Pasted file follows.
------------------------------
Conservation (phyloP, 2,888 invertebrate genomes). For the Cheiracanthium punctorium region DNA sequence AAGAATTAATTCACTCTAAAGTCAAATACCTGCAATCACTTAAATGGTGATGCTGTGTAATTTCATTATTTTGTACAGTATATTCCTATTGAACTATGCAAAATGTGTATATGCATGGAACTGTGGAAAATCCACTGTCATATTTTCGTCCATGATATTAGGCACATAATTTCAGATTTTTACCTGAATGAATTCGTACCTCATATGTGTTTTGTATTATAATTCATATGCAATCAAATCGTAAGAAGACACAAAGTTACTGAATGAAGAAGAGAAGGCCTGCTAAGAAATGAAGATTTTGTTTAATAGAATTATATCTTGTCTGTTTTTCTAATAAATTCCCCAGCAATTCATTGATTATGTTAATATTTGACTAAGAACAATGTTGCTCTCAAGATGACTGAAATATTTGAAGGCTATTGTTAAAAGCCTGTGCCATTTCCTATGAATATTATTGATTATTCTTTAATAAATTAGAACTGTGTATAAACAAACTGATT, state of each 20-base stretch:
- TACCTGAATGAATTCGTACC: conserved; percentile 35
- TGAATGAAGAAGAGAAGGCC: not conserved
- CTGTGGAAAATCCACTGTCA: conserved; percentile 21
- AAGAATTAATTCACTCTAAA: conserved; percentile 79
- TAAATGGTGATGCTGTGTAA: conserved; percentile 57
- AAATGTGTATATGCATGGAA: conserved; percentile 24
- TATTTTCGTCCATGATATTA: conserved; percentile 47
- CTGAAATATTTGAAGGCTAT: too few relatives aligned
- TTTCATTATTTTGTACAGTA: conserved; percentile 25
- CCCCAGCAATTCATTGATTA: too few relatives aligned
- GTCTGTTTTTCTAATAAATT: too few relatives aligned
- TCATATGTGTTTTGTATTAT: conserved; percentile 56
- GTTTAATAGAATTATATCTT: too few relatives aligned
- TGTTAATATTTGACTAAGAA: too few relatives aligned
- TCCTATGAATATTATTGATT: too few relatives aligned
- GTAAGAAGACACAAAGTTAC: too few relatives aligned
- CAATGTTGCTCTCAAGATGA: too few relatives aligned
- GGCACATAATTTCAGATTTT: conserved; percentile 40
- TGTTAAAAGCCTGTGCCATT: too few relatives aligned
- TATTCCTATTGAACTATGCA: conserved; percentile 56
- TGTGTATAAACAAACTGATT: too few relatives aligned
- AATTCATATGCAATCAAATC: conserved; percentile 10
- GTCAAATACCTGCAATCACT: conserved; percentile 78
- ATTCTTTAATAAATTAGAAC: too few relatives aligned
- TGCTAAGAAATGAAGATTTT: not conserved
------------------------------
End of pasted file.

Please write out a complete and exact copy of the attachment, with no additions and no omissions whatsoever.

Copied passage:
Conservation (phyloP, 2,888 invertebrate genomes). For the Cheiracanthium punctorium region DNA sequence AAGAATTAATTCACTCTAAAGTCAAATACCTGCAATCACTTAAATGGTGATGCTGTGTAATTTCATTATTTTGTACAGTATATTCCTATTGAACTATGCAAAATGTGTATATGCATGGAACTGTGGAAAATCCACTGTCATATTTTCGTCCATGATATTAGGCACATAATTTCAGATTTTTACCTGAATGAATTCGTACCTCATATGTGTTTTGTATTATAATTCATATGCAATCAAATCGTAAGAAGACACAAAGTTACTGAATGAAGAAGAGAAGGCCTGCTAAGAAATGAAGATTTTGTTTAATAGAATTATATCTTGTCTGTTTTTCTAATAAATTCCCCAGCAATTCATTGATTATGTTAATATTTGACTAAGAACAATGTTGCTCTCAAGATGACTGAAATATTTGAAGGCTATTGTTAAAAGCCTGTGCCATTTCCTATGAATATTATTGATTATTCTTTAATAAATTAGAACTGTGTATAAACAAACTGATT, state of each 20-base stretch:
- TACCTGAATGAATTCGTACC: conserved; percentile 35
- TGAATGAAGAAGAGAAGGCC: not conserved
- CTGTGGAAAATCCACTGTCA: conserved; percentile 21
- AAGAATTAATTCACTCTAAA: conserved; percentile 79
- TAAATGGTGATGCTGTGTAA: conserved; percentile 57
- AAATGTGTATATGCATGGAA: conserved; percentile 24
- TATTTTCGTCCATGATATTA: conserved; percentile 47
- CTGAAATATTTGAAGGCTAT: too few relatives aligned
- TTTCATTATTTTGTACAGTA: conserved; percentile 25
- CCCCAGCAATTCATTGATTA: too few relatives aligned
- GTCTGTTTTTCTAATAAATT: too few relatives aligned
- TCATATGTGTTTTGTATTAT: conserved; percentile 56
- GTTTAATAGAATTATATCTT: too few relatives aligned
- TGTTAATATTTGACTAAGAA: too few relatives aligned
- TCCTATGAATATTATTGATT: too few relatives aligned
- GTAAGAAGACACAAAGTTAC: too few relatives aligned
- CAATGTTGCTCTCAAGATGA: too few relatives aligned
- GGCACATAATTTCAGATTTT: conserved; percentile 40
- TGTTAAAAGCCTGTGCCATT: too few relatives aligned
- TATTCCTATTGAACTATGCA: conserved; percentile 56
- TGTGTATAAACAAACTGATT: too few relatives aligned
- AATTCATATGCAATCAAATC: conserved; percentile 10
- GTCAAATACCTGCAATCACT: conserved; percentile 78
- ATTCTTTAATAAATTAGAAC: too few relatives aligned
- TGCTAAGAAATGAAGATTTT: not conserved